John McLaughlin Picking Exercises

Note: Open the "Supplemental Content" tab for tablature to these exercises.

Guitarist John McLaughlin is well known for his virtuosic right hand abilities. John argues that the best way to develop a fast, accurate right hand is to pick a single note at one tempo with all possible note groupings. Brad Henecke discusses about half of these groupings in the lesson video. However, he purposely leaves out some of the rhythmic groupings that beginning and some intermediate players struggle with.

For advanced players who want to challenge their right hand as well as their rhythmic abilities, Matt Brown has included a basic transcription of McLaughlin's picking exercises in the "Supplemental Content" area. The appropriate counting syllables are listed above each note grouping. Notice how there are no syllables listed for the quarter note triplet exercise. You'll have much more success playing this rhythmic grouping if you simply "feel" it out. Once you reach the groups of quintuplets, you will most likely need to switch from strict downpicking to strict alternate picking.

Video Subtitles / Captions

Member Comments about this Lesson

Discussions with our instructors are just one of the many benefits of becoming a member of JamPlay.

roggethomasroggethomas replied on May 11th, 2015


partythrasher118partythrasher118 replied on October 28th, 2012

People should really start using the Gordon Syllables to express notes verbally. It may sound silly at first, but it's much more appealing to the ear and mouth than "one-e-and-a two-e-and-a".

partythrasher118partythrasher118 replied on October 28th, 2012

People should really start using the Gordon Syllables to express notes verbally. It may sound silly at first, but it's much more appealing to the ear and mouth than "one-e-and-a two-e-and-a".

handsfromasshandsfromass replied on October 26th, 2012

that is very useful. i'll try at home

ben5628ben5628 replied on October 2nd, 2012

that guitar is beautiful

adambhoyadambhoy replied on October 4th, 2011

Did you actually say "Metrodome" at 1:32? ;o) Good lesson though--always good to solidify peoples' foundations and eliminate bad habits that may have been learned over time.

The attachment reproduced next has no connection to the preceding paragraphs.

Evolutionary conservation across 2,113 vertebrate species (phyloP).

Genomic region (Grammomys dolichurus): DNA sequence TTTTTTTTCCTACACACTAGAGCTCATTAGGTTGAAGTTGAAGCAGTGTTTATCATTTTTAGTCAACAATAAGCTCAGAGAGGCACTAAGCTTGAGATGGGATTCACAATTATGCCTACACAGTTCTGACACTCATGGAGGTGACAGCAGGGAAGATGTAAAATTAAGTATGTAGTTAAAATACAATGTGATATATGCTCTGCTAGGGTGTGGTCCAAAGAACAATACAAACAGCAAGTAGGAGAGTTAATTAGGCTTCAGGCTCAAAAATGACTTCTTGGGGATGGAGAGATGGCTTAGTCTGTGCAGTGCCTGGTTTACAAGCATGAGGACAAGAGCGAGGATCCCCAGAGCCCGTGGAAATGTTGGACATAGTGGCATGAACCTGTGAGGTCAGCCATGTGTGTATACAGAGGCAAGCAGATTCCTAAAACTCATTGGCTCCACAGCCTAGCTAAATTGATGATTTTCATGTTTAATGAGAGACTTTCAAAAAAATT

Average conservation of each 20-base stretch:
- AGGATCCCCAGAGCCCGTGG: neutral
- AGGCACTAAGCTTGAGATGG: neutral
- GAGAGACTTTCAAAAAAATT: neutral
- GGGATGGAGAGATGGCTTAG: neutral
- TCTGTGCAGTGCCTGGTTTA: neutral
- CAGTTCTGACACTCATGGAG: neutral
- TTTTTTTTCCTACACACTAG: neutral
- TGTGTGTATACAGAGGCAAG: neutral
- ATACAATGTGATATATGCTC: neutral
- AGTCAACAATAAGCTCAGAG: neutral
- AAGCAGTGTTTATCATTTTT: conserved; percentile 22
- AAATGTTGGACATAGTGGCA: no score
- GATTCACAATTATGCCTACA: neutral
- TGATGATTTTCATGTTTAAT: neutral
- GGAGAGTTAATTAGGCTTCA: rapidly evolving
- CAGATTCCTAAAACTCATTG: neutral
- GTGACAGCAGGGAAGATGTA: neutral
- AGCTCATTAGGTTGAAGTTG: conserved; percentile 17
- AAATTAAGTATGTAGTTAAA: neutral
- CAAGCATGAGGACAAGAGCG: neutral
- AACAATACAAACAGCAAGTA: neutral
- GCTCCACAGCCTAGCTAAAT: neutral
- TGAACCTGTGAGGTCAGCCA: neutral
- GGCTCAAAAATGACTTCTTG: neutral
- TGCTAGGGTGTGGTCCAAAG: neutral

destrilogydestrilogy replied on June 18th, 2011

I think the guitar might be a little too loud.

jboothjbooth replied on August 19th, 2010

We're going to likely be reshooting this entire series soon and making it more in depth, so stayed tuned guys.

jweaks48jweaks48 replied on August 19th, 2010

yea i had noticed that the 16th note wastnt quite right. good lesson anyways

renegaderenegade replied on April 21st, 2010

Technically there's little difference between Lesson 2 & 3; so I think you could practically combine the two and cover the same material. It also wouldn't be a bad idea to turn down the volume on your PC when watching this lesson. Brad uses the A on the 5th fret high E string for the examples, and that can easily turn out to be an "ear bleeding" experience if you don't...lol

mipoohmipooh replied on February 3rd, 2008

Right, you just count one on two beats, so the speed is half...

praderypradery replied on November 18th, 2007

Hi Brad! You've been measuring the 16th note as an 8th. The same in lesson 4. :)

Speed and Technique

Found in our Beginner Lesson Sets

Technique is extremely important to playing in any style of music. Perfect technique combined with blazing speed can take your playing to a whole new level.

Lesson 1

Series Introduction

Brad introduces his Speed and Technique series.

Length: 1:15 Difficulty: 0.5 Members Only
Lesson 2

Picking and Timing

Brad Henecke covers proper picking technique and gives a basic lesson on notes/timing.